Not only was the news dominated by the Patriots, but at some point in the “news”cast, they announced that the pre-game show on Sunday would start at 5 a.m. Yes, folks, that’s 5 as in the a.m. Ten hours and five minutes before the kickoff at 3:05 p.m.

Here we go again, I said to myself. If they win, we can look forward to non-stop coverage of the Pats until (one way or the other) a day or so after the Super Bowl is played on February 4th.

And then there they went and beat the Jaguars, even if they didn’t look like they were going anywhere until the last few minutes.

So, on to Minneapolis for Super Bowl. And on to non-stop news coverage.

Oh, we may have a break or two. Maybe on Groundhog Day they’ll manage to wedge in a report on whether Punxsutawney Phil sees his shadow. This being New England, there will no doubt be a bit of weather here and there. And there’ll probably be yet another importunate outburst from the Tweeter in Chief. Mostly, though, it will be non-stop Patriots. Which means lots of focus on:

  • Tom Brady’s hand injury. The one that didn’t end up shutting him down in the AFC playoff game, but we’ll want to know the exact nature of that injury, ad medical nauseam.
  • Our Tom’s new Facebook video “series”, Tom vs. Time. (God help us…Forget that. God help me. I just watched the first episode. Or the trailer. Or whatever I just watched.)
  • Our Tom’s Minnesota connection. Super Bowl is being played in Minneapolis, and Our Tom’s mother is from Minnesota, so…
  • Our Tom’s being the GOAT. (Greatest of All Time). Which even a relatively casual football fan – casual enough not to be a complete and utter homer when it comes to these thing - like me gets that he pretty much is.
  • Rob Gronkowski’s concussion. (Good thing he was able to do his PSA for Tide, telling teenagers that when it comes to ingesting Tide Pods, it’s NO NO NO NO NO.)
  • Danny Amendola’s Boston roots. (What can I say. Hero of the day on Sunday, so I googled him. Both his folks are from Boston. Who knew?)
  • Et al. team members.
  • Defensive coordinator Matt Patricia’s final game with the Pats before he heads off to be the head coach of the Detroit Lions.
  • Offensive coordinator Josh McDaniels’ final game with the Pats before he heads off to be the head coach of the Indianapolis Colts.
  • Whether the ESPN story about the trouble in paradise – bad feelings between – in this corner -  Our Tom and the Pats owner Bob Kraft, and – in the other corner - the Pats taciturn genius head coach, Bill Belichick. (Which is actually a pretty interesting story. More interesting than what goes on on the field, IMHO. But, then again, I’m a student of organizational dysfunction, politics, and backstabbing, so I’m loving it. Not quite Fire and Fury, but pretty darned engrossing.)

We will hear about fans who are driving to Minneapolis for Super Bowl, even though they don’t have tickets. We will hear about fans who’ve been to every Super Bowl the Pats have played in. We’ll hear about fans who’ve just gotten Pat Patriot shaved onto their head or tattooed onto their butt. Etc. Local soldiers in Afghanistan and other warzones – I was almost going to say shitholes – who are rooting for the Pats from afar. Kindergarten kids wearing their Pats gear and doing some adorable Pats cheer.

There’ll be human interest, athletic interest, and inhuman interest. Even political interest, as our governor and senators and mayor will place bets with their opposite numbers in Minnesota (lobster vs. lutefisk) or Pennsylvania (lobster vs. scrapple).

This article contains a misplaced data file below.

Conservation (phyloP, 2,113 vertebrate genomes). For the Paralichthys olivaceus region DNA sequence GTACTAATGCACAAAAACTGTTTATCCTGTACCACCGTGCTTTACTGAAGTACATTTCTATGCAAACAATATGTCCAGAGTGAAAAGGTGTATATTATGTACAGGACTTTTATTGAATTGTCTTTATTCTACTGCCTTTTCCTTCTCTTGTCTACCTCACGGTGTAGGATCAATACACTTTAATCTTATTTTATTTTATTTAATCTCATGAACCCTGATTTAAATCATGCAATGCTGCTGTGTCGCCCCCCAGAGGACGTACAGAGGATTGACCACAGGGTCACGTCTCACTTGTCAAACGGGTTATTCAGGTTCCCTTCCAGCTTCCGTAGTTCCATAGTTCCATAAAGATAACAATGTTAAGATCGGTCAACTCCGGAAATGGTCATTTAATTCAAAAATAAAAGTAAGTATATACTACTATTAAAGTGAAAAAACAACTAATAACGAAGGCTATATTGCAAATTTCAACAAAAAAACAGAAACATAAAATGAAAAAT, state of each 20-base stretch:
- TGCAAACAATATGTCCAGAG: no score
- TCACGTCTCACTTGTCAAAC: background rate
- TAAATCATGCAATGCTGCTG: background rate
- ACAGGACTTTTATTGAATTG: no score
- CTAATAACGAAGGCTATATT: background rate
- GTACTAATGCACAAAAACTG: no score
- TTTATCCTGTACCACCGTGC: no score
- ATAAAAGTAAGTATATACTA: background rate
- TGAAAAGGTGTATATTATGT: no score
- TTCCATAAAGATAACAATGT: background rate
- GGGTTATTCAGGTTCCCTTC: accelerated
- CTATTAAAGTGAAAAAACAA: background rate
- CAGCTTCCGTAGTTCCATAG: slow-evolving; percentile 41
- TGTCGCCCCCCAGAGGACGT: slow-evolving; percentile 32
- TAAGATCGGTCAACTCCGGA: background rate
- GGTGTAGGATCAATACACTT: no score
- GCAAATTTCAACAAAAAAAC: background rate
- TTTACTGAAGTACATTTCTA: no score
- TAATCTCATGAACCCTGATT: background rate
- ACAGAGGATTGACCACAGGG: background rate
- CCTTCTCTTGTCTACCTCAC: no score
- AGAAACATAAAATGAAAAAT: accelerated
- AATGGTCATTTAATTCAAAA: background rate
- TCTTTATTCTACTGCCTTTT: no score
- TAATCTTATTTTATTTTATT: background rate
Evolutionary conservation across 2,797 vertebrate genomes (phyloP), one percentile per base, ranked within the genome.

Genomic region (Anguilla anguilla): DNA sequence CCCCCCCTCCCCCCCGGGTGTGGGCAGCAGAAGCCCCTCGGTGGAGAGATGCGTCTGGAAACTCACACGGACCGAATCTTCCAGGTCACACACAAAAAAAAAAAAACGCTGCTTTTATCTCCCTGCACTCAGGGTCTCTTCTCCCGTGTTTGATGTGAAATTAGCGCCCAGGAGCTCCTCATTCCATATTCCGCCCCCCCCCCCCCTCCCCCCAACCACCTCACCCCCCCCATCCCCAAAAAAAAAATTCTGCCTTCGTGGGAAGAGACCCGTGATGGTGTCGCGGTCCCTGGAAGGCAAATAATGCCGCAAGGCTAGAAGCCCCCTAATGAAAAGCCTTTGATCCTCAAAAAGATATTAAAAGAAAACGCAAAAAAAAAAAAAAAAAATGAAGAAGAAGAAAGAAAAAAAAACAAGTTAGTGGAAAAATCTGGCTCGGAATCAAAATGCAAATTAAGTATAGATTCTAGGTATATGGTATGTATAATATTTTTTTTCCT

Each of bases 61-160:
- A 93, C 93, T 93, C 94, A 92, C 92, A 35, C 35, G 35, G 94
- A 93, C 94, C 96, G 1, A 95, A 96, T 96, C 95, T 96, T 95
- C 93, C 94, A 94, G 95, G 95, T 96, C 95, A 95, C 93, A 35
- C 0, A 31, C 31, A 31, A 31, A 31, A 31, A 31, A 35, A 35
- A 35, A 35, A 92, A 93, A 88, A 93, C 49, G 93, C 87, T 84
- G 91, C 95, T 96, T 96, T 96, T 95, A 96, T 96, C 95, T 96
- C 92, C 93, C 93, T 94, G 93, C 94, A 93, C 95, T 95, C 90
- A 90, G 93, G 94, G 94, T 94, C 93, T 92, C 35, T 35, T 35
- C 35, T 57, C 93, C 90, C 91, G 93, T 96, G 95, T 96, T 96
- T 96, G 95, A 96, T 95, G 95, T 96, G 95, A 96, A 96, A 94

But the best of the 24/7 coverage – and the local TV stations and newspapers will go all in on this – will be the us vs. them narrative.

Doesn’t really matter who the Pats end up playing. (As of this writing, the Vikings are tied with the Eagles, but I don’t know where this one ends up.) New Englanders (with the exception of New York suburban Connecticut) will be pulling for the Patriots. And everyone else in the US of A (with the likely exception of the current occupant of the White House, who is a buddy of Bob Kraft) will be rooting against the Pats.

So there’ll be all kinds of “they hate us because they ain’t us” stories. Retellings of Spygate and Deflategate. Debates over whether the Pats are the greatest football dynasty of all time.

Last I heard, in surveys, the Dallas Cowboys are still more-hated than the Pats, but that’s subject to change.

Hating the Patriots is the perfect opportunity to root against a winner – and who doesn’t like to do that? It’s the perfect opportunity to dredge up what cheater pants the Pats supposedly are. To rail about how rotten New Englanders are in general, and Patriots fans are in massholes against assholesparticular. Not to mention that Pats haters get to combine their antipathy towards New England in general and Massachusetts in particular with despising “our” team. We’re obnoxious. Snobby. Snotty. Know-it-alls. Elitists. Blah-di-blah-blah. To which I say, have at it. Hate on! And back at you, with this picture, taken by my sister Trish at Saturday’s Women’s March in Cambridge.

I will be watching the Super Bowl. And I will be rooting for the Pats. I’d rather see the Red Sox in the World Series. The Bruins in the Stanley Cup Finals. The Celtics in the NBA Championship Series. But if I have to have a football team – and to watch the Super Bowl, you really sort of do – I will, quite naturally, root for “our” team.

But, for the next two weeks, I will be boycotting local news. I’ll be avoiding all the brash talk, all the trash talk, all the “we are the champions” nonsense, and all the “New England sucks” comments online. And since I’ve been cutting back on MSNBC, I should be able to get a lot more reading done.

Coverage is going to be non-stop. It’s going to be pervasive. It’s going to be boring.